Astraea Augsberger, Wendy Zeitlin, Trupti Rao, Danielle Weisberg, and Noor Toraif (2021)
Research on Social Work Practice, 2021, Vol. 31(1) 65-74
Six percent of parents investigated by child welfare authorities in Canada are considered to have a cognitive impairment, and 11% of the children investigated have a developmental or intellectual disability (Trocmé, Fallon, MacLaurin et al CIS 2008, pages 39-41). While parents with intellectual disabilities are overrepresented in child welfare, there is a dearth of services specifically addressing their needs. Improving Parenting Achievements Together (IMPACT) is an intensive in-home behaviourally based parenting program designed for parents with intellectual and developmental disabilities at risk for child removal and placement. Participants receive in-home parent education training from three times a week for 4–6 months. Topics covered include parent–child interaction skills, basic childcare, child development, home/health safety, home management, parent advocacy, and problem-solving/planning skills.
Using a mixed-methods design, this study described the participation and outcomes for 99 parents and children involved with an IMPACT program delivered by the Westchester County Department of Social Services (DSS) in New York State between 2006 and 2017. Measures included the Home Observation for Measurement of the Environment (HOME) Inventory, the Child Behavior Checklist and a parenting skills measure developed by the authors. In addition, the authors reviewed client and worker satisfaction surveys and tracked placement outcomes for 12 months following the completion of the program.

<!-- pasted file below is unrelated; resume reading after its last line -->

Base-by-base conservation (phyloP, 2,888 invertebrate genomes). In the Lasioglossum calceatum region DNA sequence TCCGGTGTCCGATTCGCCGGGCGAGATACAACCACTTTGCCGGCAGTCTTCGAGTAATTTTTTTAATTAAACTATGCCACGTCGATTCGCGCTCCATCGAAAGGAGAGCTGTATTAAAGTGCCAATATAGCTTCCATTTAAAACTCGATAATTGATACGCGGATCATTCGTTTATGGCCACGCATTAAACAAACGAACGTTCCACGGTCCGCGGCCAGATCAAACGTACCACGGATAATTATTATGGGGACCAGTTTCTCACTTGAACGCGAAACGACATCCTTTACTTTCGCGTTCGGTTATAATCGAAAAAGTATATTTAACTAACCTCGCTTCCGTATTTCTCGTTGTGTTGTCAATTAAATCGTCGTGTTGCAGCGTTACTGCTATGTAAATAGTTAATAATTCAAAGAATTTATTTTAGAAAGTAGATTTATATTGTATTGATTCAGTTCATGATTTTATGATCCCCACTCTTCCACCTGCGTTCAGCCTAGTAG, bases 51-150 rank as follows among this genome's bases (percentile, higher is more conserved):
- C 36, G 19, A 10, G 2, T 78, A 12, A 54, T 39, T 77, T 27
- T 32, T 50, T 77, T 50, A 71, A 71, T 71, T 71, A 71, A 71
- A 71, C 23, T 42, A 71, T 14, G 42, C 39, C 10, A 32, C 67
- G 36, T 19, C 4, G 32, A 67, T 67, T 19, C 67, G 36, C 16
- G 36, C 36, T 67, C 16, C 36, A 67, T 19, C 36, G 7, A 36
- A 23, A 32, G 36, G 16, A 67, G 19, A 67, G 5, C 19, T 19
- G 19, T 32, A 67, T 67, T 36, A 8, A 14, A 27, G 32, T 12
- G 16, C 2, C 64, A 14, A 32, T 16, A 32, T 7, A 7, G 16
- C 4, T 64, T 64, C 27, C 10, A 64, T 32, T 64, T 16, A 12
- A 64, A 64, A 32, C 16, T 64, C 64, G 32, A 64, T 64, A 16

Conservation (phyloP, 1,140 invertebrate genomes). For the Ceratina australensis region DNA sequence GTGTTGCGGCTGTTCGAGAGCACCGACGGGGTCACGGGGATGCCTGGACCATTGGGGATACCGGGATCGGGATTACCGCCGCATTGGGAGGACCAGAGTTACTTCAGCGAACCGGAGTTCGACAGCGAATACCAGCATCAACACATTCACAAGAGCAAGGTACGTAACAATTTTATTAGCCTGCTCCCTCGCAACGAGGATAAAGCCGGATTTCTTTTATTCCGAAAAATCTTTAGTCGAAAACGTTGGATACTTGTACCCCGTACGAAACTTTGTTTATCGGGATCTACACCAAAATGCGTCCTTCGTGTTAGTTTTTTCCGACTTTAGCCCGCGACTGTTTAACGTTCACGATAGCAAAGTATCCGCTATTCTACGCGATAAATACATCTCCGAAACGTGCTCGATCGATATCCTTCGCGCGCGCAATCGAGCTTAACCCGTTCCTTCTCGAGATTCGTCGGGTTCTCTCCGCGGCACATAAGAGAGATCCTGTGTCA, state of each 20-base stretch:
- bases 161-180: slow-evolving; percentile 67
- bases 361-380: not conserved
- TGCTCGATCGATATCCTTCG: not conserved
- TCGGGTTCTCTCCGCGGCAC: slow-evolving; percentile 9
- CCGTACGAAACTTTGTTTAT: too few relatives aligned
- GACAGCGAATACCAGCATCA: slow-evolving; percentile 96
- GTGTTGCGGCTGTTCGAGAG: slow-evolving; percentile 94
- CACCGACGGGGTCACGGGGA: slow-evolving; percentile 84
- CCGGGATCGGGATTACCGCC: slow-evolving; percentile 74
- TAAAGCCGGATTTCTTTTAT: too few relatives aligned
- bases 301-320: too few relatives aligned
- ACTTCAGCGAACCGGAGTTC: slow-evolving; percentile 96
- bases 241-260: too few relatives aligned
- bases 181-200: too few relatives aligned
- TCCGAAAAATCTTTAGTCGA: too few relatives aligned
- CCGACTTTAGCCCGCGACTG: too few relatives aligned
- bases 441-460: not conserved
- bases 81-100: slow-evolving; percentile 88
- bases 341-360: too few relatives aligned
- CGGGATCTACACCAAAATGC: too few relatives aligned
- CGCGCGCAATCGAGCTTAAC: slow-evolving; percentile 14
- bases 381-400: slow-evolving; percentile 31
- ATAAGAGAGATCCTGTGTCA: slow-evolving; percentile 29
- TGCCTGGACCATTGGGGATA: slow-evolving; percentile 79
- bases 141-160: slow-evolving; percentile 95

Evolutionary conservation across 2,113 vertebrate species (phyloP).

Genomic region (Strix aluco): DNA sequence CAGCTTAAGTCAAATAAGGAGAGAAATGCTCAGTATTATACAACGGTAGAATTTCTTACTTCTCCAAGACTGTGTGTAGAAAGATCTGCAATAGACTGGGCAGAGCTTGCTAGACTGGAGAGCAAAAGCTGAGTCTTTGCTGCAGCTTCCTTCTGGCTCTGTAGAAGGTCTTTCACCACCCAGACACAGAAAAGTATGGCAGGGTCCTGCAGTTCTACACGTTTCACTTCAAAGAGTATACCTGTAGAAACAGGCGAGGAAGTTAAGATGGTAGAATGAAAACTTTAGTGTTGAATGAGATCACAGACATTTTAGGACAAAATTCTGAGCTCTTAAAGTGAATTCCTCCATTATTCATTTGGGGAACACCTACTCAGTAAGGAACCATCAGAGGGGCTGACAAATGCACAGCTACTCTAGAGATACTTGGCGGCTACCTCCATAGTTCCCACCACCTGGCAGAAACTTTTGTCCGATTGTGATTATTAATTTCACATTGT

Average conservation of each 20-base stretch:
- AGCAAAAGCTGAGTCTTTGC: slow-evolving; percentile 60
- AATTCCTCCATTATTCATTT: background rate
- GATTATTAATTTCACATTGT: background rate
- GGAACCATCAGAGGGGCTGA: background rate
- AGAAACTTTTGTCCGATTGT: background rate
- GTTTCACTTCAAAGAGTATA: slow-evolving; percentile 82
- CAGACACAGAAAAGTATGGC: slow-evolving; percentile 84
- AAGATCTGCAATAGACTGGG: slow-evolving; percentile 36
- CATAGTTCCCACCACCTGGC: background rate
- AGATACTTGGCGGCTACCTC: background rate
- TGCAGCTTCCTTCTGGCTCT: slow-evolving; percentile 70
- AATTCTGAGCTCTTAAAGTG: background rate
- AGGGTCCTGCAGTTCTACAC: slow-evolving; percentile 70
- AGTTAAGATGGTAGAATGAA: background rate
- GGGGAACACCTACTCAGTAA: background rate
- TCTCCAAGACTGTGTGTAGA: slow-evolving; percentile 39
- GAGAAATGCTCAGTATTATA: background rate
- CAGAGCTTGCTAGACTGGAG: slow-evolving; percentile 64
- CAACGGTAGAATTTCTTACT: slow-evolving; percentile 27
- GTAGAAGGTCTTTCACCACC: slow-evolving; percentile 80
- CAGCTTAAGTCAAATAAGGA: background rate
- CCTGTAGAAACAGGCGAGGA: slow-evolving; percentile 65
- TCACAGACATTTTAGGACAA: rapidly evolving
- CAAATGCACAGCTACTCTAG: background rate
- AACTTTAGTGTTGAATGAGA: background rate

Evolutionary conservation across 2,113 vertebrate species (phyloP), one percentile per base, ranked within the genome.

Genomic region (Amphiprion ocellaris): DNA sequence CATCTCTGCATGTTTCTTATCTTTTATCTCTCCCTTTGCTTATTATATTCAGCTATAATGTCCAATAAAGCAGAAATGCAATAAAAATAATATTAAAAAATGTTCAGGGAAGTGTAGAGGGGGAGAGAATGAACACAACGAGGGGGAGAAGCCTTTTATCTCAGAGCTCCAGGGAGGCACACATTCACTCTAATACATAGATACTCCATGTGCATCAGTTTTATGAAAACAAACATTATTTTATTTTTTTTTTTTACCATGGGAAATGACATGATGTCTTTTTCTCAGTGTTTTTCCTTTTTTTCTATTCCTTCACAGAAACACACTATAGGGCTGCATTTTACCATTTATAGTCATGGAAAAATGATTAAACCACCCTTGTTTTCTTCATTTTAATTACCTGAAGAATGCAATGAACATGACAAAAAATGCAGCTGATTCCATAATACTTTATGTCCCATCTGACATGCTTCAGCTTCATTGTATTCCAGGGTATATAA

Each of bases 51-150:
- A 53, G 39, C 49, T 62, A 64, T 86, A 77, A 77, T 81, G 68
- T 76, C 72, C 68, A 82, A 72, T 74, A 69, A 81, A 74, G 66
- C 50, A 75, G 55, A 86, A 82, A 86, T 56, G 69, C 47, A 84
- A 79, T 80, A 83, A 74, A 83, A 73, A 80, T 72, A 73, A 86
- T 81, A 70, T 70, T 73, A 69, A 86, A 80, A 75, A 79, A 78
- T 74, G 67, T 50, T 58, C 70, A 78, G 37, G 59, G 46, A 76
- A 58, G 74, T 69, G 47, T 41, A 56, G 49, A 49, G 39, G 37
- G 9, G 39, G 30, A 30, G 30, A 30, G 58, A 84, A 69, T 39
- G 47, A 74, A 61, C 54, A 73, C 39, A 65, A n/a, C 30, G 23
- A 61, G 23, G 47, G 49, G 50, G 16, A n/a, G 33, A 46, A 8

Outcomes were positive. The amount of time spent in the program was (1) positively associated with improvement in parenting skills and the home environment and (2) was led to reduced odds of out-of-home placement. Parents and workers were very satisfied with the program, and identified service intensity, tailored programming, community engagement, and client–worker relationship as key components of success.
This is the second evaluation of Improving Parenting Achievements Together (IMPACT) conducted by the Trupti Rao and colleagues. In both instances the evaluations have focused on examining outcomes for parents receiving the service. Without a control group, however, the results must be interpreted as preliminary. It should also be noted that while the sample size for this second study is relatively large (N=99), the participants were recruited over a ten-year period. While the outcomes included a good range of measures including parenting, child behavior and the home environment, these included a mix of standardized and project developed measures completed by the IMPACT therapists. Notwithstanding these limitations, given the dearth of evaluated programs for parents with intellectual and developmental disabilities, the results are certainly promising and warrant replication of the program in other settings along with more systematic evaluation.